"The triumvirate further degenerated in 53 B.C., when a Parthian army attacked the army of Crassus at the Battle of Carrhae, and killed Crassus. Meanwhile, although Caesar was not in Rome, his power was growing. Laws were altered to suit his needs. Some senators, notably Cato and Cicero, were alarmed by the weakening legal fabric. Rome had created the office of tribune at an earlier time to give the plebians power in the running of Rome. Among other powers, the tribune's person was sacrosanct and he could impose a veto on anyone, including his fellow tribune. Caesar had both tribunes on his side when other members of the senate started accusing him of treason, so the tribunes imposed their vetoes. The senate majority ignored the vetoes and even roughed up the tribunes. Accusing Julius Caesar of treason, they ordered Caesar to return to Rome, but without his army.  Instead, Julius Caesar returned to Rome with his army. Regardless of the legitimacy of the original treason charge that had been vetoed, the moment he stepped across the Rubicon, Caesar had, in legal fact, committed treason. Unless he wanted to be convicted of treason, he then had no choice but to assert his own power by fighting the Roman forces sent to meet him. These were led by Caesar's former co-leader, Pompey.   Pompey had the initial advantage, but even so, Julius Caesar won at Pharsalus in 48 B.C. After his defeat, Pompey fled first to Mytilene and then to Egypt where he expected safety, but instead met his own death."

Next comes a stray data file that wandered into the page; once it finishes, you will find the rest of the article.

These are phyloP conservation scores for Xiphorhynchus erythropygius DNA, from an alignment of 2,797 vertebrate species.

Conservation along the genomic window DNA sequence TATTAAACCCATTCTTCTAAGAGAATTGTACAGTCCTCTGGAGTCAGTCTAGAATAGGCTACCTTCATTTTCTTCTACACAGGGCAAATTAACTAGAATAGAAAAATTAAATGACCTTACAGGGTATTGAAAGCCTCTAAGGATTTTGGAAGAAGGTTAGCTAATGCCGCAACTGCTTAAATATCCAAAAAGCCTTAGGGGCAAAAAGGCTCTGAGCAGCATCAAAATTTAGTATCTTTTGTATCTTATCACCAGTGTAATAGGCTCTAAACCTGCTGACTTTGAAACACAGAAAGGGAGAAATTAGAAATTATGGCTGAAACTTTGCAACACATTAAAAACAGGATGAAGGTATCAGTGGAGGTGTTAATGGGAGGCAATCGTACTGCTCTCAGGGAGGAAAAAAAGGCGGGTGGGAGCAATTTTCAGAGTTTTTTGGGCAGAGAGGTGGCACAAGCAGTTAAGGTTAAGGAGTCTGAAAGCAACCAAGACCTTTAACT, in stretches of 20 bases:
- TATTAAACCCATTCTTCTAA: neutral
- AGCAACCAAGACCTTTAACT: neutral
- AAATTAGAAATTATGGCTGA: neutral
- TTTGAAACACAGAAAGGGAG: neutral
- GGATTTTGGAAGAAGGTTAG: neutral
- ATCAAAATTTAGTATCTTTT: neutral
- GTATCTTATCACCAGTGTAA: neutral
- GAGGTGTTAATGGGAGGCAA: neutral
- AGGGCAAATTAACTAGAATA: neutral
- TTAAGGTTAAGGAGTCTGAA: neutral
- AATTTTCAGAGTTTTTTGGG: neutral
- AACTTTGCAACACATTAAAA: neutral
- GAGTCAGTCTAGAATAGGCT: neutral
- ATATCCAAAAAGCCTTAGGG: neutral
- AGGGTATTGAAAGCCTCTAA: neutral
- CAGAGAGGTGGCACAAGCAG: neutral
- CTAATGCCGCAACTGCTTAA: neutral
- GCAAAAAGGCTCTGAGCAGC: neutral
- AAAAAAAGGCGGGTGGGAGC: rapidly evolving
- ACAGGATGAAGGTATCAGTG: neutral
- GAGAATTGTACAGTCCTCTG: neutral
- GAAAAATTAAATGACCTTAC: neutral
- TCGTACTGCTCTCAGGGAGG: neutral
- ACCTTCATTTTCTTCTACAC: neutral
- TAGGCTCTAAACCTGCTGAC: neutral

Gaius Julius Caesar
See  "Mighty Emperors"  which follows

Marcus Tullius Cicero